The black race is perhaps that one among the backward peoples which has manifested the least aptitude for raising itself above the elementary human instincts that result in the formation of language, the first social crystallizations, and the industries indispensable to them. Even when transplanted in great numbers to places like North America that have reached the most original, even if not the highest, degree of civilization that we find in modern times, the black man remains, after centuries, what he was—an impulsive child, ingenuously good, and ingenuously cruel; as in the case of other children, all of his acts spring from immediate sensation. And yet his was the only one of the great primitive races which, inhabiting a massive continent in large numbers, lacked neither arms nor heads to modify its surroundings, discover new relationships, and create new ideas. But this continent is divided into twenty sections by the sands, the mountains, the brush, and the virgin forests; it is infested with wild beasts, it is feverish and torrid, and is cut in two by the equator. Its northern shores, those on the Mediterranean, are habitable for white men, and only these regions have, from the beginnings of history, participated in man's great future.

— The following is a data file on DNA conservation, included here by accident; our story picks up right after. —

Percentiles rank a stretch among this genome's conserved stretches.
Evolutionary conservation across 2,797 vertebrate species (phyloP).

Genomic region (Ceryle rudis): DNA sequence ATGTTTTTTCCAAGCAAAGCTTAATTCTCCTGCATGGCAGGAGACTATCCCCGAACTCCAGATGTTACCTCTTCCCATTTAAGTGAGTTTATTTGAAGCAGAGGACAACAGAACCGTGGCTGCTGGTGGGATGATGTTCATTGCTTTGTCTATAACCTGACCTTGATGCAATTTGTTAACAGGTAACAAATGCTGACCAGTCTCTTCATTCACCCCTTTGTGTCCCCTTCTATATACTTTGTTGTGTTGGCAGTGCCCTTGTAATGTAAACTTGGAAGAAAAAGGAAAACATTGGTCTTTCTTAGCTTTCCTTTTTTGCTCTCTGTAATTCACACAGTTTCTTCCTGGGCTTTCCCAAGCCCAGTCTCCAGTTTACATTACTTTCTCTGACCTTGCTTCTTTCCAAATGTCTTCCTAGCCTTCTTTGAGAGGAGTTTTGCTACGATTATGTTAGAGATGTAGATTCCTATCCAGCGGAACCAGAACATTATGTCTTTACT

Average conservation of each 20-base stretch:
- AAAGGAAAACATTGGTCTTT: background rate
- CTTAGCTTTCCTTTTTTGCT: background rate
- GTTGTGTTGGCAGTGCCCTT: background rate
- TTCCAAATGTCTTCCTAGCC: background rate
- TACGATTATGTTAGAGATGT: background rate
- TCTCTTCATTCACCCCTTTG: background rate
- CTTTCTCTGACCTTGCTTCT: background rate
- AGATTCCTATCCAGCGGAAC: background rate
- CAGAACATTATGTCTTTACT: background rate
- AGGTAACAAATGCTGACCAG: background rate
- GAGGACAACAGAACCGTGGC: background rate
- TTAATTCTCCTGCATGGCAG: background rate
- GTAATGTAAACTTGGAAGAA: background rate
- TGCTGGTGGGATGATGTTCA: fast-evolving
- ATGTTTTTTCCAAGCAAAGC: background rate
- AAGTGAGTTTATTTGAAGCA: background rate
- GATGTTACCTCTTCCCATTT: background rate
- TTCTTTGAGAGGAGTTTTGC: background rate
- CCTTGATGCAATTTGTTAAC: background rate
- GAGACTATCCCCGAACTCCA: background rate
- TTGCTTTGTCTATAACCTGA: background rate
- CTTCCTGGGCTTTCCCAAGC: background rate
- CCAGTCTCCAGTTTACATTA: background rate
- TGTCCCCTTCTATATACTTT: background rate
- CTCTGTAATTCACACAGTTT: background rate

However, if we revert to the earliest times we discover an Africa that was probably identical with what it is at this hour, and consequently on the same level with that of the tribes that peopled the north and the west of Europe—perhaps on a higher level. War and commerce created constant relationships between ancient Egypt and the Sudan, and Central Africa participated in the development of the civilization of the Nile. From that period on, iron was worked in Nigritia, while the old world hardly knew yet how to work in bronze, and the African jewelry that is still made by the Somalis of East Africa, the Pahouins, the Ashantis, and the Haoussas of West Africa, was brought by caravans from the confines of Upper Egypt to the markets of Thebes and Memphis. The jewelry is heavy, of a thick and compact material, with incrustations of blue and red stones whose opaque glow spots the circles of mat gold or of somber silver. Geometrical figures are dear to all primitive peoples, whether they paint their pots, decorate their huts, weave their clothing, or stripe the skin of their faces or their bodies; and cutting into the African jewelry in every direction we find again these geometrical forms—short, fat, dense, and pressed closely together. As mathematics, the science of inert forms, preceded biology, so geometrical ornament preceded living ornament, and certain child peoples, incapable of interpreting life, have arrived, in ornamental art, at the highest degree of power. The human mind proceeds always from the simple to the complex, but when the great artist appears to unite the most differentiated living forms through a single arabesque, or when modern science tries to express all its conquests in mathematical symbols, the mind is invariably brought back to primitive sources, the very ones at which instinct slaked its thirst. The result is always the impressive agreement between the most obscure feeling and the highest form of reason.